So why am I now doing what I hate done by others? I suspect I was propelled down this path by articles on the failure of Iraq war movies; the Times article is online but the better piece by Scott Hamrah in N+1 #7 titled “Jessica Biel’s Hand: The Cinematic Quagmire,” is unfortunately not. After screening nearly every film about the Iraq war released theatrically between 2002 and 2008, Hamrah draws some smart conclusions about both the political and cinematic situation in the US today that point to the impossibility of a Platoon, Apocalypse Now or Deer Hunter being made today. And then I read Sepoy’s posts on the US media hysteria over Afghanistan and Pakistan…unlike the Nazi, absolute-evil WW II villain in Hollywood movies, terrorists in contemporary US films are never directly Afghanis/ Saudis/ Iraqis or Muslims, the viewer has to do some work to get to those categories. The war on Terror is not the war in Iraq. At least not yet. But in India, the not-war on Terror is the only war we know, and is in fact the same war with Pakistan we have been not-waging since 1947.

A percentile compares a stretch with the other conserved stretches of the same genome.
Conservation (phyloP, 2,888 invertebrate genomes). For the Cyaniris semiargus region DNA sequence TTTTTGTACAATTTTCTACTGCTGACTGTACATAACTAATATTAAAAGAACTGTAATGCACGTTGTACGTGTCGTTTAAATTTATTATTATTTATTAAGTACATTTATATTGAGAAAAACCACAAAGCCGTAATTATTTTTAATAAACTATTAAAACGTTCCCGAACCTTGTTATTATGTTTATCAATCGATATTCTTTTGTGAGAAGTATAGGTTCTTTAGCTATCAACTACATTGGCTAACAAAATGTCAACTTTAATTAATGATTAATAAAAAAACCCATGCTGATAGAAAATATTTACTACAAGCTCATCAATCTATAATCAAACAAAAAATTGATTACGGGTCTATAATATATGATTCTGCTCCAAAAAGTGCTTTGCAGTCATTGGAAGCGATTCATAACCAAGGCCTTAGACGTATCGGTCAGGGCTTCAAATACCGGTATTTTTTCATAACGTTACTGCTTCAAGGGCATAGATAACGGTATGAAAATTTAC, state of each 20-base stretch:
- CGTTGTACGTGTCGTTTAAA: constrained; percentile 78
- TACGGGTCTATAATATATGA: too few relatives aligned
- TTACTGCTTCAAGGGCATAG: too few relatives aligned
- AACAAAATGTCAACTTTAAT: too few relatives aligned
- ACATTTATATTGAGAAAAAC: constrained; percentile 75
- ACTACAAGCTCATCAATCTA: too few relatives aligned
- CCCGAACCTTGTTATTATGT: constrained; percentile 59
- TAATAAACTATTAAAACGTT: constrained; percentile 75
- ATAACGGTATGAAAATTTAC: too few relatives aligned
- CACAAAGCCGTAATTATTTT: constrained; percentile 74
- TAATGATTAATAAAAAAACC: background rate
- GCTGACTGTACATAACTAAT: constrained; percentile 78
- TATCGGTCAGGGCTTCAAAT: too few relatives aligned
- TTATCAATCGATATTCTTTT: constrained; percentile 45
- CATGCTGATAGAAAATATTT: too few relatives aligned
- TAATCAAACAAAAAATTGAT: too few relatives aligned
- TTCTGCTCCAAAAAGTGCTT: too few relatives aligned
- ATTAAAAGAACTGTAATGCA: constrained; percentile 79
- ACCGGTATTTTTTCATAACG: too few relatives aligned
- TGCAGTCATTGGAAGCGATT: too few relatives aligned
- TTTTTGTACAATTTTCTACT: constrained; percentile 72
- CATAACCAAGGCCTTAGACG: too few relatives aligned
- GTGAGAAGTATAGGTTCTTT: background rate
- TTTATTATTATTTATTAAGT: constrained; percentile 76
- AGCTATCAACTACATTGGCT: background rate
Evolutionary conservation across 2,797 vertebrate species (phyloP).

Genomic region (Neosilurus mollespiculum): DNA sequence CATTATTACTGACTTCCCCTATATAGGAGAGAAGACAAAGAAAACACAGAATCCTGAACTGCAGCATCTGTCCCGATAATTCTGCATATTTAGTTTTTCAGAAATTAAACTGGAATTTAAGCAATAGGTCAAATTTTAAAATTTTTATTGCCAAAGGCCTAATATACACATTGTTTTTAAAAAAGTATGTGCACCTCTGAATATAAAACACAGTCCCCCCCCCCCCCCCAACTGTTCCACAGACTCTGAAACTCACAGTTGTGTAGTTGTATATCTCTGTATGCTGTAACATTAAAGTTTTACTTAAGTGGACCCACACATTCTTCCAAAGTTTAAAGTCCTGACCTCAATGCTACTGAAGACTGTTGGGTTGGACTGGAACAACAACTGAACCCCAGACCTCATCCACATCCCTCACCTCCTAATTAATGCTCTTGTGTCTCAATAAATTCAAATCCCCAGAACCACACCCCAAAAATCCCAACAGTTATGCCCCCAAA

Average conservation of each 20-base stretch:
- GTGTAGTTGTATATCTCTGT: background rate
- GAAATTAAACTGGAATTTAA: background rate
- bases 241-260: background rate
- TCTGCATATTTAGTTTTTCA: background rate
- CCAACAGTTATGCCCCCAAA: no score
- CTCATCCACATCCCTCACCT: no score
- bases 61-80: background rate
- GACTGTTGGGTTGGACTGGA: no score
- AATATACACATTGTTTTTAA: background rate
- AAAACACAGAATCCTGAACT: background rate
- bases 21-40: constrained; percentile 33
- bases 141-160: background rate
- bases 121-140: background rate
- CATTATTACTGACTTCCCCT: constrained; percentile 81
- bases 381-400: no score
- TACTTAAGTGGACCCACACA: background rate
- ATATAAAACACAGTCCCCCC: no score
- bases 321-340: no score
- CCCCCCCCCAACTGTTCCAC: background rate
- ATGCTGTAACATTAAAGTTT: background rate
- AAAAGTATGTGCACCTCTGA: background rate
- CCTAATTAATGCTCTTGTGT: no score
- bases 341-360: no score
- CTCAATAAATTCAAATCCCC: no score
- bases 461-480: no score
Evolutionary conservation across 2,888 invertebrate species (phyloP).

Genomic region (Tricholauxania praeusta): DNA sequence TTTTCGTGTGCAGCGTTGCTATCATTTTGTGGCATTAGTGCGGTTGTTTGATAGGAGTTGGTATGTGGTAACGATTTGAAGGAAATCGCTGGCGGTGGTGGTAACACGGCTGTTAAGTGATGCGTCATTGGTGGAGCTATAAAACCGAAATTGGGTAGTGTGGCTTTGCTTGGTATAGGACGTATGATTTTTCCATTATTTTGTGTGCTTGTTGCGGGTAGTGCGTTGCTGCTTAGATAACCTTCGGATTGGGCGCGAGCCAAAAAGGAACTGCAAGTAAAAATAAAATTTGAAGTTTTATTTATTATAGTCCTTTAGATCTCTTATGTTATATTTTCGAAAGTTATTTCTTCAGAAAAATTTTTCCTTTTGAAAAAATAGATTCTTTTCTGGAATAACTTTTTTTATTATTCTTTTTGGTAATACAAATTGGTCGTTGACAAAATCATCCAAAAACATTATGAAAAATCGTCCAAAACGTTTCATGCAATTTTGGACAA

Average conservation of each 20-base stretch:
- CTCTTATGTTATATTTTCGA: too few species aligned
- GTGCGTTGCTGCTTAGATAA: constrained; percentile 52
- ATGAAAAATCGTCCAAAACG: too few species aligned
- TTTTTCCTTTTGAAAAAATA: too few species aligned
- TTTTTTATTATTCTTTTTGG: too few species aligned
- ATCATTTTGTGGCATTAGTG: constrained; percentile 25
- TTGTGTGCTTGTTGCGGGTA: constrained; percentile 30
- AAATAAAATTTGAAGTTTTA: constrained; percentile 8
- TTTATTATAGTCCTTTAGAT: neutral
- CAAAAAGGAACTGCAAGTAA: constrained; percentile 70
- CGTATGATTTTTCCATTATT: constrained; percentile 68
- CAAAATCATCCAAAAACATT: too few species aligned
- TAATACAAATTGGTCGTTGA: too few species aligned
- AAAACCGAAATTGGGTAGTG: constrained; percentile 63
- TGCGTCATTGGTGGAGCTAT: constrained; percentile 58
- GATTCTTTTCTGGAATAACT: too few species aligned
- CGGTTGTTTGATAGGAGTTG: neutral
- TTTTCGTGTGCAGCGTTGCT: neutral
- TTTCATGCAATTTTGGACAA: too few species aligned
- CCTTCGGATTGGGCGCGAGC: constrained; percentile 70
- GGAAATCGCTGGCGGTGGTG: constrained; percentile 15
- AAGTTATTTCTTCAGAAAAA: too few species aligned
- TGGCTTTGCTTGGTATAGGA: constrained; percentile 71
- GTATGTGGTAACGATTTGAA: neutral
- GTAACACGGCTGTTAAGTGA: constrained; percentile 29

Popular Hindi films made in the last ten or fifteen years have terrorists that are clearly marked as Muslim, and further have some narrative link to Pakistan. This was not always so, terrorism on the Indian screen had other names and other historical contexts (Freedom fighters like Bhagat Singh, Naxalites, Tamil Tigers, Northeastern insurgents). But now they are all Islamic psychopaths, trained and funded by the Pakistani government, intent on destroying India. I give you the four phases in the love affair between terrorism and the Indian film industry: